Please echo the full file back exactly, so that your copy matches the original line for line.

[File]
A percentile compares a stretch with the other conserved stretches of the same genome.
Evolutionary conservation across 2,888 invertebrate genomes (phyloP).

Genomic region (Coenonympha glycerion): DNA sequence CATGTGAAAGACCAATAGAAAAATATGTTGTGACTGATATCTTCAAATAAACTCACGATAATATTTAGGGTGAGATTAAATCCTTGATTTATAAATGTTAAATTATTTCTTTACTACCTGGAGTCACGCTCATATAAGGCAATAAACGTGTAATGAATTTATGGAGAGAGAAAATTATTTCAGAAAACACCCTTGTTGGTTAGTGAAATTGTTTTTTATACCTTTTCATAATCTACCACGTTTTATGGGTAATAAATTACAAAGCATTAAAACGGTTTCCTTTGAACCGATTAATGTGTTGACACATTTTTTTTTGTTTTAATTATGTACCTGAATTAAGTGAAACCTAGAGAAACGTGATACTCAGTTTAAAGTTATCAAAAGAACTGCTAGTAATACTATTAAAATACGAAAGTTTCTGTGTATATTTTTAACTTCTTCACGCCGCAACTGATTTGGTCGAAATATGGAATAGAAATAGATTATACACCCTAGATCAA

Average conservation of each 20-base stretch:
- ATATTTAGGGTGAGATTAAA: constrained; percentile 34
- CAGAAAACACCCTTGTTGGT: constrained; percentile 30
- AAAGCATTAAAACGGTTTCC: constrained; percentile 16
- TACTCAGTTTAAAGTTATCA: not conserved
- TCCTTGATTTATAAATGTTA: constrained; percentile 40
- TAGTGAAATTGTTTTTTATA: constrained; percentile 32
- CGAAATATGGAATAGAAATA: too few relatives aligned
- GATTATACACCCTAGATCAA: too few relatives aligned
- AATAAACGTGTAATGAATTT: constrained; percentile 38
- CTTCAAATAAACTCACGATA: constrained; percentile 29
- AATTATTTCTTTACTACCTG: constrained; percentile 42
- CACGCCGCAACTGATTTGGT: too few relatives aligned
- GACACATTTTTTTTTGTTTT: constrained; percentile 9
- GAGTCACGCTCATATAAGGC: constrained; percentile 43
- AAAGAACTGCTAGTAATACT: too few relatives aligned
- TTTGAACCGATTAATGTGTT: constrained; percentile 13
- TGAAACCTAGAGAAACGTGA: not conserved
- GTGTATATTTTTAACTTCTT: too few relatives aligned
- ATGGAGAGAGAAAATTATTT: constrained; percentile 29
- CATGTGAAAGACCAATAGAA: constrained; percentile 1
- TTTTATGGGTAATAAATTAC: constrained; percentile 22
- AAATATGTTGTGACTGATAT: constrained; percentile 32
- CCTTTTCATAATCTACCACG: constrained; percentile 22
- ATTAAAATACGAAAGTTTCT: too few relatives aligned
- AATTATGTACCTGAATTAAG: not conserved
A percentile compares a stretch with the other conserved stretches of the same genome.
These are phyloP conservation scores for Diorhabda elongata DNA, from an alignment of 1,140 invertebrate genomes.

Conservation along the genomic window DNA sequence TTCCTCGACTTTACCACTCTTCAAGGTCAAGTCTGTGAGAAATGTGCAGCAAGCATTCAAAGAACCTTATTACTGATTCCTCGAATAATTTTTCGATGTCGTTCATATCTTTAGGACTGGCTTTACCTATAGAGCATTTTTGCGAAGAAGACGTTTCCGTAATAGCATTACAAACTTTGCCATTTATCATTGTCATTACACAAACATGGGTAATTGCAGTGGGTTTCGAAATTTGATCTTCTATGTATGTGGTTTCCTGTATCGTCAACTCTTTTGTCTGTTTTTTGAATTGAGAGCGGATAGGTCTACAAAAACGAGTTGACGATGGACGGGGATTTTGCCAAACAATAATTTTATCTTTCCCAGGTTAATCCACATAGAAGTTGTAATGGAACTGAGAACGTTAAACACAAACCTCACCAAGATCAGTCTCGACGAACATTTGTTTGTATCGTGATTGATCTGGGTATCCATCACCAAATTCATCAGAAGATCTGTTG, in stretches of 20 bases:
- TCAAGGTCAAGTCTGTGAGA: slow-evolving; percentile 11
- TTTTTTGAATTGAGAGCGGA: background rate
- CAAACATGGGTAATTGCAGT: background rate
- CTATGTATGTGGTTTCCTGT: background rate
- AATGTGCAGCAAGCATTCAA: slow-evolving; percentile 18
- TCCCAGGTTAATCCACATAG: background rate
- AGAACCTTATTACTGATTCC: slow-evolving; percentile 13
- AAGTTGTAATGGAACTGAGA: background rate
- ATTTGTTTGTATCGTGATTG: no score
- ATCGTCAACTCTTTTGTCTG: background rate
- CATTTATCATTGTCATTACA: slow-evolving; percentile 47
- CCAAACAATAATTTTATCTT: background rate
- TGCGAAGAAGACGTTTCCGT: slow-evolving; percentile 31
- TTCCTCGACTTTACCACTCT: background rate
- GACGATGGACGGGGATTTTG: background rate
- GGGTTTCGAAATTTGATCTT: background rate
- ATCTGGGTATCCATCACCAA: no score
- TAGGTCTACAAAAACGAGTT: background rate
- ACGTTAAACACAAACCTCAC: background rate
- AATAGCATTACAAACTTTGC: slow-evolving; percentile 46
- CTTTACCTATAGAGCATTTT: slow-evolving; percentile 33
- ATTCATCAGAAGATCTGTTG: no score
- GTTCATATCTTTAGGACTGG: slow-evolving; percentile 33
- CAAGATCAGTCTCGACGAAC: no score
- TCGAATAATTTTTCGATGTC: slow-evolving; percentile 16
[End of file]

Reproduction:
A percentile compares a stretch with the other conserved stretches of the same genome.
Evolutionary conservation across 2,888 invertebrate genomes (phyloP).

Genomic region (Coenonympha glycerion): DNA sequence CATGTGAAAGACCAATAGAAAAATATGTTGTGACTGATATCTTCAAATAAACTCACGATAATATTTAGGGTGAGATTAAATCCTTGATTTATAAATGTTAAATTATTTCTTTACTACCTGGAGTCACGCTCATATAAGGCAATAAACGTGTAATGAATTTATGGAGAGAGAAAATTATTTCAGAAAACACCCTTGTTGGTTAGTGAAATTGTTTTTTATACCTTTTCATAATCTACCACGTTTTATGGGTAATAAATTACAAAGCATTAAAACGGTTTCCTTTGAACCGATTAATGTGTTGACACATTTTTTTTTGTTTTAATTATGTACCTGAATTAAGTGAAACCTAGAGAAACGTGATACTCAGTTTAAAGTTATCAAAAGAACTGCTAGTAATACTATTAAAATACGAAAGTTTCTGTGTATATTTTTAACTTCTTCACGCCGCAACTGATTTGGTCGAAATATGGAATAGAAATAGATTATACACCCTAGATCAA

Average conservation of each 20-base stretch:
- ATATTTAGGGTGAGATTAAA: constrained; percentile 34
- CAGAAAACACCCTTGTTGGT: constrained; percentile 30
- AAAGCATTAAAACGGTTTCC: constrained; percentile 16
- TACTCAGTTTAAAGTTATCA: not conserved
- TCCTTGATTTATAAATGTTA: constrained; percentile 40
- TAGTGAAATTGTTTTTTATA: constrained; percentile 32
- CGAAATATGGAATAGAAATA: too few relatives aligned
- GATTATACACCCTAGATCAA: too few relatives aligned
- AATAAACGTGTAATGAATTT: constrained; percentile 38
- CTTCAAATAAACTCACGATA: constrained; percentile 29
- AATTATTTCTTTACTACCTG: constrained; percentile 42
- CACGCCGCAACTGATTTGGT: too few relatives aligned
- GACACATTTTTTTTTGTTTT: constrained; percentile 9
- GAGTCACGCTCATATAAGGC: constrained; percentile 43
- AAAGAACTGCTAGTAATACT: too few relatives aligned
- TTTGAACCGATTAATGTGTT: constrained; percentile 13
- TGAAACCTAGAGAAACGTGA: not conserved
- GTGTATATTTTTAACTTCTT: too few relatives aligned
- ATGGAGAGAGAAAATTATTT: constrained; percentile 29
- CATGTGAAAGACCAATAGAA: constrained; percentile 1
- TTTTATGGGTAATAAATTAC: constrained; percentile 22
- AAATATGTTGTGACTGATAT: constrained; percentile 32
- CCTTTTCATAATCTACCACG: constrained; percentile 22
- ATTAAAATACGAAAGTTTCT: too few relatives aligned
- AATTATGTACCTGAATTAAG: not conserved
A percentile compares a stretch with the other conserved stretches of the same genome.
These are phyloP conservation scores for Diorhabda elongata DNA, from an alignment of 1,140 invertebrate genomes.

Conservation along the genomic window DNA sequence TTCCTCGACTTTACCACTCTTCAAGGTCAAGTCTGTGAGAAATGTGCAGCAAGCATTCAAAGAACCTTATTACTGATTCCTCGAATAATTTTTCGATGTCGTTCATATCTTTAGGACTGGCTTTACCTATAGAGCATTTTTGCGAAGAAGACGTTTCCGTAATAGCATTACAAACTTTGCCATTTATCATTGTCATTACACAAACATGGGTAATTGCAGTGGGTTTCGAAATTTGATCTTCTATGTATGTGGTTTCCTGTATCGTCAACTCTTTTGTCTGTTTTTTGAATTGAGAGCGGATAGGTCTACAAAAACGAGTTGACGATGGACGGGGATTTTGCCAAACAATAATTTTATCTTTCCCAGGTTAATCCACATAGAAGTTGTAATGGAACTGAGAACGTTAAACACAAACCTCACCAAGATCAGTCTCGACGAACATTTGTTTGTATCGTGATTGATCTGGGTATCCATCACCAAATTCATCAGAAGATCTGTTG, in stretches of 20 bases:
- TCAAGGTCAAGTCTGTGAGA: slow-evolving; percentile 11
- TTTTTTGAATTGAGAGCGGA: background rate
- CAAACATGGGTAATTGCAGT: background rate
- CTATGTATGTGGTTTCCTGT: background rate
- AATGTGCAGCAAGCATTCAA: slow-evolving; percentile 18
- TCCCAGGTTAATCCACATAG: background rate
- AGAACCTTATTACTGATTCC: slow-evolving; percentile 13
- AAGTTGTAATGGAACTGAGA: background rate
- ATTTGTTTGTATCGTGATTG: no score
- ATCGTCAACTCTTTTGTCTG: background rate
- CATTTATCATTGTCATTACA: slow-evolving; percentile 47
- CCAAACAATAATTTTATCTT: background rate
- TGCGAAGAAGACGTTTCCGT: slow-evolving; percentile 31
- TTCCTCGACTTTACCACTCT: background rate
- GACGATGGACGGGGATTTTG: background rate
- GGGTTTCGAAATTTGATCTT: background rate
- ATCTGGGTATCCATCACCAA: no score
- TAGGTCTACAAAAACGAGTT: background rate
- ACGTTAAACACAAACCTCAC: background rate
- AATAGCATTACAAACTTTGC: slow-evolving; percentile 46
- CTTTACCTATAGAGCATTTT: slow-evolving; percentile 33
- ATTCATCAGAAGATCTGTTG: no score
- GTTCATATCTTTAGGACTGG: slow-evolving; percentile 33
- CAAGATCAGTCTCGACGAAC: no score
- TCGAATAATTTTTCGATGTC: slow-evolving; percentile 16